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The outstanding landscape at St Abb’s Head is one of the most designated heritage sites in the UK – a real jewel in Scotland’s crown. Our rangers work tirelessly to conserve the natural and cultural heritage here on the National Nature Reserve.

An important part of our work is wildlife monitoring, which tells us how the wildlife on the reserve is faring. By comparing our results to those gathered in other areas means that we have an idea of whether trends we see are site-specific or on a larger scale. This helps us decide what needs conserving, and also what action will help with that conservation – whether it’s on-site intervention or a matter of lobbying government for change.

We also carry out a lot of practical habitat management work. This includes controlling invasive plants like bracken, creeping thistle and gorse so they don’t smother out our beautiful wildflowers. We plant native trees, such as birch, rowan, hawthorn and willow, to ensure we have a varied age structure in our woodland and so that it remains a great habitat for breeding and migratory birds. We repair fences and walls, which helps us manage sheep grazing to maintain the best conditions for our species-rich grasslands and our butterflies to flourish. We keep our footpaths in a good state of repair to make sure that people stick to them rather than trampling on our beautiful grasslands.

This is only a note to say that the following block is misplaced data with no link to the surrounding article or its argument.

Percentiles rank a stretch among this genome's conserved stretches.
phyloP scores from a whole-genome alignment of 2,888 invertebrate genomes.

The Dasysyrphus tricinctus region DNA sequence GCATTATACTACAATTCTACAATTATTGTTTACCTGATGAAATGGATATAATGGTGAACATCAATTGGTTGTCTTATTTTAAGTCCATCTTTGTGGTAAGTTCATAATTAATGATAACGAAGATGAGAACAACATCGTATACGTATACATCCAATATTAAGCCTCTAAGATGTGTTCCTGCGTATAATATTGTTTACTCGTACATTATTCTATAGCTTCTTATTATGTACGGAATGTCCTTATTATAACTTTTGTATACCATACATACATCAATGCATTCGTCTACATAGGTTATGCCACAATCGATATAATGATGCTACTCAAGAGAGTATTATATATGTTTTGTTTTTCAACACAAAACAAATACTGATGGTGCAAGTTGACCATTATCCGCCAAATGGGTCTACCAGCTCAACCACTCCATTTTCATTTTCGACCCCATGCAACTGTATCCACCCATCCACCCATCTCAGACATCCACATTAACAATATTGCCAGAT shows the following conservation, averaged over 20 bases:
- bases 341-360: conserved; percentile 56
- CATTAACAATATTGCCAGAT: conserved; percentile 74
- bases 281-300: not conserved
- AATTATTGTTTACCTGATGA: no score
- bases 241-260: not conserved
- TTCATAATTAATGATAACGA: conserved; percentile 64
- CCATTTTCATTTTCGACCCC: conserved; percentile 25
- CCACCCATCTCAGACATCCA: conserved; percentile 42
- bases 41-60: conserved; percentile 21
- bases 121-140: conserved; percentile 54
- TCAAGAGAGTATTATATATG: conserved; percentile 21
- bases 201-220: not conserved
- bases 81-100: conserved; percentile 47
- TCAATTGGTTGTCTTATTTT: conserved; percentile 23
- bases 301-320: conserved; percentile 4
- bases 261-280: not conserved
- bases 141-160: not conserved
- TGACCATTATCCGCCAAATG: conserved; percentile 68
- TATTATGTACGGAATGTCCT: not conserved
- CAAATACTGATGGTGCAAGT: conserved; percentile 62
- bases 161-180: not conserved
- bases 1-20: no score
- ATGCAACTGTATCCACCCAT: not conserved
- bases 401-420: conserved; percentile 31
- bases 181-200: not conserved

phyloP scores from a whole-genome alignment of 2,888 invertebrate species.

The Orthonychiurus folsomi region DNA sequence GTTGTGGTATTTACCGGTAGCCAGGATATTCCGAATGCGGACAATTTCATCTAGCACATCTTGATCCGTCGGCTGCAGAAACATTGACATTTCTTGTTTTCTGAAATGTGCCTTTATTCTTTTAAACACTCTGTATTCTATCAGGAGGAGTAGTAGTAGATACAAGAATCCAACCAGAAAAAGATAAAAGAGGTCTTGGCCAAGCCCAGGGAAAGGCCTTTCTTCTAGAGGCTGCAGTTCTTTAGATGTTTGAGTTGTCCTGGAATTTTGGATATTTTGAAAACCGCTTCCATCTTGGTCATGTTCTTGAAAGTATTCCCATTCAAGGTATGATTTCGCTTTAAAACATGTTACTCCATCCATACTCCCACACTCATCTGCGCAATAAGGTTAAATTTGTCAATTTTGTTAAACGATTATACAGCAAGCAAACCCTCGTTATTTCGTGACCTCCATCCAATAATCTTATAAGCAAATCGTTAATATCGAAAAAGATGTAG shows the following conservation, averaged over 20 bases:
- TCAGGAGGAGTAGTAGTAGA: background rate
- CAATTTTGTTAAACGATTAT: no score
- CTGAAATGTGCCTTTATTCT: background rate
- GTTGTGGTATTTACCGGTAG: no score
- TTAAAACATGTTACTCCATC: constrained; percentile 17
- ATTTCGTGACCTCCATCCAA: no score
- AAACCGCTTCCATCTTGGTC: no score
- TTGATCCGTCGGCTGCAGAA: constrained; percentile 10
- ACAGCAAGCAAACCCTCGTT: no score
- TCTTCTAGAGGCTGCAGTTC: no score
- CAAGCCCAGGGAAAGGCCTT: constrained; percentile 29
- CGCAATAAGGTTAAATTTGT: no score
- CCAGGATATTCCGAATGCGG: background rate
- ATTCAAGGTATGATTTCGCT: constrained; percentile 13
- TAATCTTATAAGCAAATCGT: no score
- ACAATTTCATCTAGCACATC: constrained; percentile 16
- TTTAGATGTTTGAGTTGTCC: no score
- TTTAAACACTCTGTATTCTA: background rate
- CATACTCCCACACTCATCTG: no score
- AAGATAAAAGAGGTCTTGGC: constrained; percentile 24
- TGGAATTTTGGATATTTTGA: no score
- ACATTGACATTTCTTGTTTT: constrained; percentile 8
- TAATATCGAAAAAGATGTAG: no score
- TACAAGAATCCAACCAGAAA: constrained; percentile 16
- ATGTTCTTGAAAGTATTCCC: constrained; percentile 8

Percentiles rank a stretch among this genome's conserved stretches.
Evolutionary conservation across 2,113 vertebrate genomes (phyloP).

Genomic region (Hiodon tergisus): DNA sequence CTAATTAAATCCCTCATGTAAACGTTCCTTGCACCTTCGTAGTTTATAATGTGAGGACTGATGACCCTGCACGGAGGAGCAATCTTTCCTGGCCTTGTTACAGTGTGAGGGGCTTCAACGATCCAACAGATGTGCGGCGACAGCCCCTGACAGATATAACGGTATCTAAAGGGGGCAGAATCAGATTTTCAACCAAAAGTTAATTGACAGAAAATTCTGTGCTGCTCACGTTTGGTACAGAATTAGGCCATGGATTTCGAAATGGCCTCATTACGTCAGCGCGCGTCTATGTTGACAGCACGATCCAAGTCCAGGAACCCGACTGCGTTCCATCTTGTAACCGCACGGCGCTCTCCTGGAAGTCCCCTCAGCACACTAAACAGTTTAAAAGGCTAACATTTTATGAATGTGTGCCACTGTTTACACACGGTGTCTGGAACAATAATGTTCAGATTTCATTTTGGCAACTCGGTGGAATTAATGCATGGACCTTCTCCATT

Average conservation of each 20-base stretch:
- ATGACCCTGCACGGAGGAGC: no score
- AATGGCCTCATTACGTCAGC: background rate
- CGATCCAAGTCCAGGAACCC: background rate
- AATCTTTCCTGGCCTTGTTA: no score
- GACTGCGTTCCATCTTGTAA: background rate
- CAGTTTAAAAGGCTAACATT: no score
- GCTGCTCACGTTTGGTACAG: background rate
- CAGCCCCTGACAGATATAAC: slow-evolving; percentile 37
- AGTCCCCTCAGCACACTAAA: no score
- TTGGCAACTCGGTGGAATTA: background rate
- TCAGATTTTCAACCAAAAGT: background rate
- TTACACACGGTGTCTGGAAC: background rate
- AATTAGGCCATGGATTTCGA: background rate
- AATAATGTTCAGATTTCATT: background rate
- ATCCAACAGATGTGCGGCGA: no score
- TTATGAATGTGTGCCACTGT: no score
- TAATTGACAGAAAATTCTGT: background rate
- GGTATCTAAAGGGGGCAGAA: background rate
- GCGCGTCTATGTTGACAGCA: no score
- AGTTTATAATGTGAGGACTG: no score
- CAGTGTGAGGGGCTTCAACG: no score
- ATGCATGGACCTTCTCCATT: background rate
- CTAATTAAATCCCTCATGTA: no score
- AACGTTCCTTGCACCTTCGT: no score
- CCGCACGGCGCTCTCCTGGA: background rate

We manage the nature reserve for people to see, enjoy and learn about wildlife. We believe that people want to protect what they value; and to value something you have to understand its importance in the world – and this is where education comes in. The data we gather from our monitoring work helps us tell the story to our visitors of how the wildlife of the reserve is doing. We do this through on-site information at our Nature Centre and on interpretation boards, by face-to-face contact when we’re out on the reserve, as well as by leading walks and via the internet. If we get it right, then people will want to help us protect St Abb’s Head – whether by abiding by codes of conduct, by volunteering to help, by becoming members, by giving donations or by leaving legacies.